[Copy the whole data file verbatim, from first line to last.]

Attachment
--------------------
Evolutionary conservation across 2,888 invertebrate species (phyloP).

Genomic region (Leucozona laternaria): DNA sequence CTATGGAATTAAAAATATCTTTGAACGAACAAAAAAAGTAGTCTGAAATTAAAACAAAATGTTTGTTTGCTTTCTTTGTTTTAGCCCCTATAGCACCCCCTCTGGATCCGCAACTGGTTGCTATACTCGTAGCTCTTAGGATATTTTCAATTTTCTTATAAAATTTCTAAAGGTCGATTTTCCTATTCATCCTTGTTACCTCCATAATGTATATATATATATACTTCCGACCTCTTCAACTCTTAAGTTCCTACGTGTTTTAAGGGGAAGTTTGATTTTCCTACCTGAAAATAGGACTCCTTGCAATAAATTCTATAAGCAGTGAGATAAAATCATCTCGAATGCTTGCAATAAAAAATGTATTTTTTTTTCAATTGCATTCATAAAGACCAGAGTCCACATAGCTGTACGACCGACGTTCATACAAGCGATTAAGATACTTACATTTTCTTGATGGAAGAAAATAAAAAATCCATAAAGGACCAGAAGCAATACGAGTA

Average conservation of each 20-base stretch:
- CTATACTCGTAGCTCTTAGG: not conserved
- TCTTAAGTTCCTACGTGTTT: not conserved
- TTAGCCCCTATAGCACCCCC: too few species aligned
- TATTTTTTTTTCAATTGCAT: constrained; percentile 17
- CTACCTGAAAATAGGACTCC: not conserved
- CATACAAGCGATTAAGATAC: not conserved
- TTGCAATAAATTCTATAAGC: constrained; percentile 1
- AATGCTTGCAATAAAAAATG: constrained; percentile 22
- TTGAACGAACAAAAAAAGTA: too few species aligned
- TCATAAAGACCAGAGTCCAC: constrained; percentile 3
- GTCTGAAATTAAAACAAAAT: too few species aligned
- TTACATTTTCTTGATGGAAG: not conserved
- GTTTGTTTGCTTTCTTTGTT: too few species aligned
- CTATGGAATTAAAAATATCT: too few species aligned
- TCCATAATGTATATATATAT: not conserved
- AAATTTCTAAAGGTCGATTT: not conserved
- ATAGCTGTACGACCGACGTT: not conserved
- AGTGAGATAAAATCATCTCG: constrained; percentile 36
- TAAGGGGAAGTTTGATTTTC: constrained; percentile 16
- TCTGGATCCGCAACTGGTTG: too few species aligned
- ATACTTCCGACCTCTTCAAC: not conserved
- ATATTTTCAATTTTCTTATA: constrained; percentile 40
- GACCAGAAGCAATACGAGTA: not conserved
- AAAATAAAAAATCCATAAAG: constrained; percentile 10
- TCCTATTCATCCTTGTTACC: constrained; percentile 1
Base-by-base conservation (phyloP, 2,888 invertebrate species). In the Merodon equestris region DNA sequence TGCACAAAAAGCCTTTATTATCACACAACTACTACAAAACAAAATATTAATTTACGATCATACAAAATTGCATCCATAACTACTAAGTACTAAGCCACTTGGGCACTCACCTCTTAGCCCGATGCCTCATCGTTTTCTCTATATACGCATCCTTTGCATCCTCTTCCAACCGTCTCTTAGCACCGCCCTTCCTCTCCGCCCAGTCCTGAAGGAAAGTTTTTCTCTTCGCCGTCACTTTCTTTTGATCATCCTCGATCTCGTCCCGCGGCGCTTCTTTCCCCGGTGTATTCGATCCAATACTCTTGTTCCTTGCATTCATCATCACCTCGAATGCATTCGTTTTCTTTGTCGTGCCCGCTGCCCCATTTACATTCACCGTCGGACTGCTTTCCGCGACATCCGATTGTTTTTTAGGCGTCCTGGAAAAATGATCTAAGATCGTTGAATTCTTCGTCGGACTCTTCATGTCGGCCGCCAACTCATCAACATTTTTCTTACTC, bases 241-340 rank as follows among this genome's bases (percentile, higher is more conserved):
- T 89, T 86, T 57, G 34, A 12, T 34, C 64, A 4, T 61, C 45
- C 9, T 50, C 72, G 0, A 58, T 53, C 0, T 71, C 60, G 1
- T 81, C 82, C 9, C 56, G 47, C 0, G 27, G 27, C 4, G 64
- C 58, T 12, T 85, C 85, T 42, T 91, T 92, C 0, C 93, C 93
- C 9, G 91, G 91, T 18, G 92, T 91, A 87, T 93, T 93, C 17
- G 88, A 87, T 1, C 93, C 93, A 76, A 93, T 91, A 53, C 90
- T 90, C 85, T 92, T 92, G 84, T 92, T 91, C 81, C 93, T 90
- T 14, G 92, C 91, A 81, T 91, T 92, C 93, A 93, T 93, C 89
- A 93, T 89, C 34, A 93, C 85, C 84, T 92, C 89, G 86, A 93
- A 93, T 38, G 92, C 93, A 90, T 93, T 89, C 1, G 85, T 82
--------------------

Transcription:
Evolutionary conservation across 2,888 invertebrate species (phyloP).

Genomic region (Leucozona laternaria): DNA sequence CTATGGAATTAAAAATATCTTTGAACGAACAAAAAAAGTAGTCTGAAATTAAAACAAAATGTTTGTTTGCTTTCTTTGTTTTAGCCCCTATAGCACCCCCTCTGGATCCGCAACTGGTTGCTATACTCGTAGCTCTTAGGATATTTTCAATTTTCTTATAAAATTTCTAAAGGTCGATTTTCCTATTCATCCTTGTTACCTCCATAATGTATATATATATATACTTCCGACCTCTTCAACTCTTAAGTTCCTACGTGTTTTAAGGGGAAGTTTGATTTTCCTACCTGAAAATAGGACTCCTTGCAATAAATTCTATAAGCAGTGAGATAAAATCATCTCGAATGCTTGCAATAAAAAATGTATTTTTTTTTCAATTGCATTCATAAAGACCAGAGTCCACATAGCTGTACGACCGACGTTCATACAAGCGATTAAGATACTTACATTTTCTTGATGGAAGAAAATAAAAAATCCATAAAGGACCAGAAGCAATACGAGTA

Average conservation of each 20-base stretch:
- CTATACTCGTAGCTCTTAGG: not conserved
- TCTTAAGTTCCTACGTGTTT: not conserved
- TTAGCCCCTATAGCACCCCC: too few species aligned
- TATTTTTTTTTCAATTGCAT: constrained; percentile 17
- CTACCTGAAAATAGGACTCC: not conserved
- CATACAAGCGATTAAGATAC: not conserved
- TTGCAATAAATTCTATAAGC: constrained; percentile 1
- AATGCTTGCAATAAAAAATG: constrained; percentile 22
- TTGAACGAACAAAAAAAGTA: too few species aligned
- TCATAAAGACCAGAGTCCAC: constrained; percentile 3
- GTCTGAAATTAAAACAAAAT: too few species aligned
- TTACATTTTCTTGATGGAAG: not conserved
- GTTTGTTTGCTTTCTTTGTT: too few species aligned
- CTATGGAATTAAAAATATCT: too few species aligned
- TCCATAATGTATATATATAT: not conserved
- AAATTTCTAAAGGTCGATTT: not conserved
- ATAGCTGTACGACCGACGTT: not conserved
- AGTGAGATAAAATCATCTCG: constrained; percentile 36
- TAAGGGGAAGTTTGATTTTC: constrained; percentile 16
- TCTGGATCCGCAACTGGTTG: too few species aligned
- ATACTTCCGACCTCTTCAAC: not conserved
- ATATTTTCAATTTTCTTATA: constrained; percentile 40
- GACCAGAAGCAATACGAGTA: not conserved
- AAAATAAAAAATCCATAAAG: constrained; percentile 10
- TCCTATTCATCCTTGTTACC: constrained; percentile 1
Base-by-base conservation (phyloP, 2,888 invertebrate species). In the Merodon equestris region DNA sequence TGCACAAAAAGCCTTTATTATCACACAACTACTACAAAACAAAATATTAATTTACGATCATACAAAATTGCATCCATAACTACTAAGTACTAAGCCACTTGGGCACTCACCTCTTAGCCCGATGCCTCATCGTTTTCTCTATATACGCATCCTTTGCATCCTCTTCCAACCGTCTCTTAGCACCGCCCTTCCTCTCCGCCCAGTCCTGAAGGAAAGTTTTTCTCTTCGCCGTCACTTTCTTTTGATCATCCTCGATCTCGTCCCGCGGCGCTTCTTTCCCCGGTGTATTCGATCCAATACTCTTGTTCCTTGCATTCATCATCACCTCGAATGCATTCGTTTTCTTTGTCGTGCCCGCTGCCCCATTTACATTCACCGTCGGACTGCTTTCCGCGACATCCGATTGTTTTTTAGGCGTCCTGGAAAAATGATCTAAGATCGTTGAATTCTTCGTCGGACTCTTCATGTCGGCCGCCAACTCATCAACATTTTTCTTACTC, bases 241-340 rank as follows among this genome's bases (percentile, higher is more conserved):
- T 89, T 86, T 57, G 34, A 12, T 34, C 64, A 4, T 61, C 45
- C 9, T 50, C 72, G 0, A 58, T 53, C 0, T 71, C 60, G 1
- T 81, C 82, C 9, C 56, G 47, C 0, G 27, G 27, C 4, G 64
- C 58, T 12, T 85, C 85, T 42, T 91, T 92, C 0, C 93, C 93
- C 9, G 91, G 91, T 18, G 92, T 91, A 87, T 93, T 93, C 17
- G 88, A 87, T 1, C 93, C 93, A 76, A 93, T 91, A 53, C 90
- T 90, C 85, T 92, T 92, G 84, T 92, T 91, C 81, C 93, T 90
- T 14, G 92, C 91, A 81, T 91, T 92, C 93, A 93, T 93, C 89
- A 93, T 89, C 34, A 93, C 85, C 84, T 92, C 89, G 86, A 93
- A 93, T 38, G 92, C 93, A 90, T 93, T 89, C 1, G 85, T 82